Book review – fiction

Symbolism and a man called U: more avant-garde fiction from Tom McCarthy

21 March 2015 9:00 am

In a 2008 essay Zadie Smith held up Tom McCarthy’s austere debut Remainder as a bold exemplar of avant-garde fiction,…

British colonialism is once again under attack in Aatish Taseer’s sprawling Indian epic

21 March 2015 9:00 am

Early in the second section of Aatish Taseer’s The Way Things Were we are presented with a striking description of…

Monstrous, beautiful, damaged people make for tiresome company in Polly Samson’s The Kindness

21 March 2015 9:00 am

Julian is clever, handsome and spoiled, a gilded youth who has all the girls wanting to mother him, and a…

Life after Vera: Patrick Gale’s hero finds happiness towards the end of the Saskatchewan line

21 March 2015 9:00 am

Patrick Gale’s first historical novel is inspired by a non-story, a gap in his own family record. His great-grandfather Harry…

Hock and partridge help fascism go down in 1930s London

14 March 2015 9:00 am

Anthony Quinn’s fourth novel, set in London’s artistic and theatrical circles in 1936, is not the kind in which an…

A Father’s Day tragedy: what exactly happened when a car plunged into a reservoir in Australia in 2005?

7 March 2015 9:00 am

When Helen Garner, an award-winning Australian author, first saw the TV news images of the car being dragged out of…

When two young Britons go camping in Yosemite their lives are changed for ever

7 March 2015 9:00 am

The title of A.D. Miller’s follow-up to his Man Booker shortlisted debut Snowdrops refers not to lovers but to two…

Ogres, pixies, dragons, goblins... Kazuo Ishiguro’s first novel in ten years is a strange beast indeed

28 February 2015 9:00 am

If you’d been asked at the beginning of the year whose new novel would feature ogres, pixies and a she-dragon…

Michael Arditti is the Graham Greene of our time

28 February 2015 9:00 am

Duncan Neville is an unlikely hero for a novel. Approaching 50, divorced and the butt of his teenage son Jamie’s…

‘Another terrible thing...’: a novel of pain and grief with courage and style

21 February 2015 9:00 am

Nobody Is Ever Missing takes its title from John Berryman’s ‘Dream Song 29’, a poem which I’d always thought related…

Anne Tyler’s everyday passions

14 February 2015 9:00 am

There was nothing remarkable about the Whitshanks. None of them was famous. None of them could claim exceptional intelligence, and…

The really shocking thing about Michel Houllebecq’s Soumission — he rather likes Islam

17 January 2015 9:00 am

News of Michel Houllebecq’s Soumission caused such a stir that the book was pirated online before publication. David Sexton reports on the latest literary event in France

Time-travel, smugglers, arsenic — what’s not to like in Sally Gardner’s novel for teenagers?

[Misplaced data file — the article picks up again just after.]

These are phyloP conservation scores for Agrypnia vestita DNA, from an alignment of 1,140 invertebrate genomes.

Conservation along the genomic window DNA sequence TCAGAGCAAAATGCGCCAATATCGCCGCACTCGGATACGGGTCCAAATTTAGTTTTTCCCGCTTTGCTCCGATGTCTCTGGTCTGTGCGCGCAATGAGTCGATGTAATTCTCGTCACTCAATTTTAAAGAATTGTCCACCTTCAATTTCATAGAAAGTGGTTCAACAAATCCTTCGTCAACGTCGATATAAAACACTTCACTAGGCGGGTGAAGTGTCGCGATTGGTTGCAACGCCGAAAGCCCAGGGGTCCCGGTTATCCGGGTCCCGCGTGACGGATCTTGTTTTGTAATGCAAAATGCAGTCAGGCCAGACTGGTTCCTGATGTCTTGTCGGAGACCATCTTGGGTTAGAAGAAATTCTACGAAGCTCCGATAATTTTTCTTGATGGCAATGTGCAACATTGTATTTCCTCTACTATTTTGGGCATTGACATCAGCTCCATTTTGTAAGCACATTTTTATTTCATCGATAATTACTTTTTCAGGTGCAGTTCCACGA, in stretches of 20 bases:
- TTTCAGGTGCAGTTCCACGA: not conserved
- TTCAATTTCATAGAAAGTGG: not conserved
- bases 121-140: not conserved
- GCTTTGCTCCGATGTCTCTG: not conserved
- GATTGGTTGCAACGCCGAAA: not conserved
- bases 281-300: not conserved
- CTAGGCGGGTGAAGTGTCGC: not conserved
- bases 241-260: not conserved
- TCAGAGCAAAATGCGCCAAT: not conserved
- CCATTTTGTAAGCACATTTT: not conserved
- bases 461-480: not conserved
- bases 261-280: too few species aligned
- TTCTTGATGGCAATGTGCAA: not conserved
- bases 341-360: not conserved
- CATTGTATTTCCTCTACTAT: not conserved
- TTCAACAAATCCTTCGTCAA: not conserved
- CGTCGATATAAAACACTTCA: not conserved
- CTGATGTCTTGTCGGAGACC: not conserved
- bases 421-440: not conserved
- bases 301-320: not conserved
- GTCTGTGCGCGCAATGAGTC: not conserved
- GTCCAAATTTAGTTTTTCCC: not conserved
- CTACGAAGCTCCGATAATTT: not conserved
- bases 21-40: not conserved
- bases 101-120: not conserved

17 January 2015 9:00 am

Which of us, as an adolescent, did not experience at some point a terrible sense of not belonging? Which of…

Bish bash Bosphorus: Elif Shafak’s saga of love and death in Istanbul is crammed with incident on every page

10 January 2015 9:00 am

If you like to curl up by the fire with a proper, old-fashioned, saga-style tale about a boy and his…

Fact, fiction or farce? The American comic novel is becoming increasingly hard to define

3 January 2015 9:00 am

The American comic novel is going through an odd phase. Just lately it seems like anything funny must sneak in…

Stories about storytelling: Kirsty Gunn’s preoccupation with words is utterly entrancing

3 January 2015 9:00 am

Although entitled Infidelities this collection of short stories could as well be called Choices, because that is what really preoccupies…

After the trilogy (and the hurricane): the likeable return of Frank Bascombe

13 December 2014 9:00 am

The story of Frank Bascombe, a sports-writer turned estate agent but always a New Jersey homebody, has already taken Richard…

A treasure-trove of grisly Arab tales may appeal more to an Isis fighter than your average British reader

13 December 2014 9:00 am

The marvellous tales of the title are not just confined to the contents of this book, for the travels and…

Grimms’ fairy tales: the hardcore version

13 December 2014 9:00 am

Child murder, domestic slavery, abusive families, cannibalism and intergenerational hatred — what could be better for the festive fireside than…

A brief, witty look at the coming of the e-book

29 November 2014 9:00 am

Paul Fournel is a novelist, former publisher and French cultural attaché in London, and the provisionally definitive secretary and president…

Women in the various hells of Algiers

29 November 2014 9:00 am

On the surface Harraga is the story of two ill-matched women colliding dramatically, with life-changing consequences. What emerges, in throwaway…

God, aliens and a novel with a mission

22 November 2014 9:00 am

They say never work with children and animals. They could just as well say don’t write about aliens and God.…

A book about the ordinary nothings that, in the end, are everything

15 November 2014 9:00 am

We live in a world in which nuance is trampled on and cannot survive. Is that true? I don’t know.…

Némirovsky's love letter to the France that spurned her and killed her

15 November 2014 9:00 am

By 1940 Irène Némirovsky, who had arrived in France at the age of 16 as a refugee from Kiev, had…

Antonello da Messina’s ‘Condottiere’: the compelling face of a supremely confident man

Which great French novelist was also a crossword-setter?

15 November 2014 9:00 am

One could have endless fun setting quiz questions about Georges Perec. Which French novelist had a scientific paper, ‘Experimental demonstration…